Kíliel gazed at Thekk while food was brought to them by the servants, and their cups were filled with red-wine. Dwarves had no age limit to their drinking, but elves did, and Tauriel sent Kíliel a look she knew well. Had she not been so happy for her sudden maturing, she might have wished to cross her mother’s wishes, as she sometimes did. Today everything was different. Even the strict gazes from her mother could not upset Kíliel on this day. Therefore she sipped the wine carefully, and happily ate the tender lamb that was her favourite, as well as a few pieces of fish and vegetables that Tauriel demanded of her.
Thekk was silent for a while, though he gazed at her once in a while and looked as if he had difficulty chewing his food. Kíliel did not know what to make of it, and decided to leave it be. If he did not want to talk to her that was his choice, and she would not push him, though obviously she was wrong.
«But you are truly beautiful,» Thekk suddenly leaned in and whispered to her, and again it surprised her so she almost swallowed wrong the piece of meat she chewed on. She looked at him with a misbelieving grimace.
Her hair was still damp, though braided with golden and silver threads, matching her golden vest, over the light green tunic she was wearing. She wore heavy rings, and ear clasps of gold, and yet she did not feel beautiful. It was the one thing she knew she was not, for she was too much dwarf to be a beautiful elf, and she was too much elf to be a beautiful dwarf.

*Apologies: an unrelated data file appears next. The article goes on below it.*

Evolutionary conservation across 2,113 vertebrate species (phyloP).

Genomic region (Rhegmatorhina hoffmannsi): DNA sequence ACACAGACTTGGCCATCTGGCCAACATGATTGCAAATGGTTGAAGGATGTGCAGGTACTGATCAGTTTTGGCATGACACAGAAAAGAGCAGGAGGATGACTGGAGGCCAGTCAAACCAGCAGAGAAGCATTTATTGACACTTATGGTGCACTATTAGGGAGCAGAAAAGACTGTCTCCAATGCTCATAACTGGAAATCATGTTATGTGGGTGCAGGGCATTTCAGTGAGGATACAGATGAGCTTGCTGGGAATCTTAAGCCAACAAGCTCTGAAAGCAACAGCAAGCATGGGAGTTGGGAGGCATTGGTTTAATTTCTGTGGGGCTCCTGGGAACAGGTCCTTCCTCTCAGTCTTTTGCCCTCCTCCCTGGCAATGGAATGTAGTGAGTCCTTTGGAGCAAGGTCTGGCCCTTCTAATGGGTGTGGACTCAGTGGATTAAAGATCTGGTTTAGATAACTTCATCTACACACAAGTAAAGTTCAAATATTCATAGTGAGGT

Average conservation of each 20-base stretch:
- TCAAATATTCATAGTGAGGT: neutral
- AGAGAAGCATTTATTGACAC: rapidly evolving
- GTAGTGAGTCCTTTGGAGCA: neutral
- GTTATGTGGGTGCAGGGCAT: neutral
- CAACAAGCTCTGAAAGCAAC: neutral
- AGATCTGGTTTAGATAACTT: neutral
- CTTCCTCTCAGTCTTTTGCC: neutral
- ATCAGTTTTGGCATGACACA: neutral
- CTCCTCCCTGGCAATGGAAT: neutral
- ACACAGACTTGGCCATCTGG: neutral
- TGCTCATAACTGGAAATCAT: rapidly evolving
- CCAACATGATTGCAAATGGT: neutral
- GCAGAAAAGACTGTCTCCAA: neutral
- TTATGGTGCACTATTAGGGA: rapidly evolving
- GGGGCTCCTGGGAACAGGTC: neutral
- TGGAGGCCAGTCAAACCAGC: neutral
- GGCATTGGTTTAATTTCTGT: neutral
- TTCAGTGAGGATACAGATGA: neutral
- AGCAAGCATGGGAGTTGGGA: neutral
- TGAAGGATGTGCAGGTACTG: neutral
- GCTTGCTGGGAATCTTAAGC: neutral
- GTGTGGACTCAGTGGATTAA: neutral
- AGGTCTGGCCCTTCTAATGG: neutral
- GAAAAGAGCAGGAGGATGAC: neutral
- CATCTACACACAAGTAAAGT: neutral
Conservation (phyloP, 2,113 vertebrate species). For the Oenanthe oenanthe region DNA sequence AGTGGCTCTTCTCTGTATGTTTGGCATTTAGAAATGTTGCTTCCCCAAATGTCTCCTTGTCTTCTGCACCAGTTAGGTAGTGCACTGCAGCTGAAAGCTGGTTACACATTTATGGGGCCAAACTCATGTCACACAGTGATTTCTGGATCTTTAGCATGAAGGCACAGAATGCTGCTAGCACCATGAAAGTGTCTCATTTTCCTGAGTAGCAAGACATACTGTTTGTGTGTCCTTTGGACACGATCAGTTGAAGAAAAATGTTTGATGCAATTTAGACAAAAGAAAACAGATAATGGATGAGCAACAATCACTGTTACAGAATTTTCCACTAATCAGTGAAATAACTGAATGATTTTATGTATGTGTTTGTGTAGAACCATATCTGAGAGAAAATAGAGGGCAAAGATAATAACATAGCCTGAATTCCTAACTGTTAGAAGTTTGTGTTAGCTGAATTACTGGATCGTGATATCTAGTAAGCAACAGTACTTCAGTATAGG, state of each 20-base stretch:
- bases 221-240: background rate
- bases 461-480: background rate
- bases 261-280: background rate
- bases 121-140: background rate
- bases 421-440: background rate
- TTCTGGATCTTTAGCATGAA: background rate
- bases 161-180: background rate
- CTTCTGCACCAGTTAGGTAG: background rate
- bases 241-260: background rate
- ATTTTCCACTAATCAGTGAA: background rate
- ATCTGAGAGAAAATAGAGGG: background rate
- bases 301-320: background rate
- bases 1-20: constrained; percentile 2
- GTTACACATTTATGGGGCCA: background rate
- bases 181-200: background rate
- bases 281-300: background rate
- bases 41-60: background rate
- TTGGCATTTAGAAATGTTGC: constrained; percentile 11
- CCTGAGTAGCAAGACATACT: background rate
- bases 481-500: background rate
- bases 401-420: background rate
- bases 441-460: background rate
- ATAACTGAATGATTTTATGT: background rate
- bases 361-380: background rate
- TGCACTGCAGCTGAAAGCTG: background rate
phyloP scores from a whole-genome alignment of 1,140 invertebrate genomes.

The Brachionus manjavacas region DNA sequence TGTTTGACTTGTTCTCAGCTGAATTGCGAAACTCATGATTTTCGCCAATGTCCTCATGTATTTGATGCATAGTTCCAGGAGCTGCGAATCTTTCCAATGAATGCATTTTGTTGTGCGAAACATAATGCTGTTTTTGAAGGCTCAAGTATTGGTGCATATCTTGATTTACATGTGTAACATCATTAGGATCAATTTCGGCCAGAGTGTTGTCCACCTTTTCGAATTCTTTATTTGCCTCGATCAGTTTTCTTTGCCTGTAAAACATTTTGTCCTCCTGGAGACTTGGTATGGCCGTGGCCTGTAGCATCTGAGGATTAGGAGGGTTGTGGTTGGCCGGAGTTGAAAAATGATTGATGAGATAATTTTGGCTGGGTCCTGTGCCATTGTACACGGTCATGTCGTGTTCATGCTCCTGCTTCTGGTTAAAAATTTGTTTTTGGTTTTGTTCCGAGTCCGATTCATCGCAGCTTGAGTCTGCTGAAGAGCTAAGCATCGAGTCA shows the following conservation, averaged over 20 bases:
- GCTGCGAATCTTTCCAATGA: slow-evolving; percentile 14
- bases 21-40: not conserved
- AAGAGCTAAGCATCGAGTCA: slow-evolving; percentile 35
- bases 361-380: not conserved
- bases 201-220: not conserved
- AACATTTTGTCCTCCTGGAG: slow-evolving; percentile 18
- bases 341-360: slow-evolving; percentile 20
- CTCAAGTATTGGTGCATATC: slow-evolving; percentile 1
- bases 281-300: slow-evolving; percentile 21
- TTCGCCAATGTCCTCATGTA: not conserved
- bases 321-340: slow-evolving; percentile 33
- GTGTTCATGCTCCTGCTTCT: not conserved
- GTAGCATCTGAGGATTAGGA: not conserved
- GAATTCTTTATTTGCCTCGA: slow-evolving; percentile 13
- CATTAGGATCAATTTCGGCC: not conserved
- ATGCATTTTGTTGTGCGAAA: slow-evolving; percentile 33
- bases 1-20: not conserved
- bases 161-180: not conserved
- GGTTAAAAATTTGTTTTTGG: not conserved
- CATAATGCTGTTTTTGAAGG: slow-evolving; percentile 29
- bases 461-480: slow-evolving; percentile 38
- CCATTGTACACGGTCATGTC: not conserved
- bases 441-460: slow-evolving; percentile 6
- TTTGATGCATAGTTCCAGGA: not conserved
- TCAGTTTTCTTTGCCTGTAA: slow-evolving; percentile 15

«Now you're being silly again,» she scoffed and shook her head in disbelief.
«What? Don’t cha’ believe me?» Thekk pretended to be upset as he gasped theatrically.
«Of course, because you are always so trustworthy when it comes to such things,» Kíliel raised a brow and ate a piece of lamb. «Please,» she muttered ironically with a full mouth, which her mother would have scolded upon had she seen it. It would seem that Thekk had indeed a bad influence on her.
«You’re a woman soon, you’ll have to learn to take a compliment,» Thekk almost sounded educating, had he not overdone it with pursing his lips and speaking with an ironical accent, rolling the S-es excessively. «Or it is just bad manners.»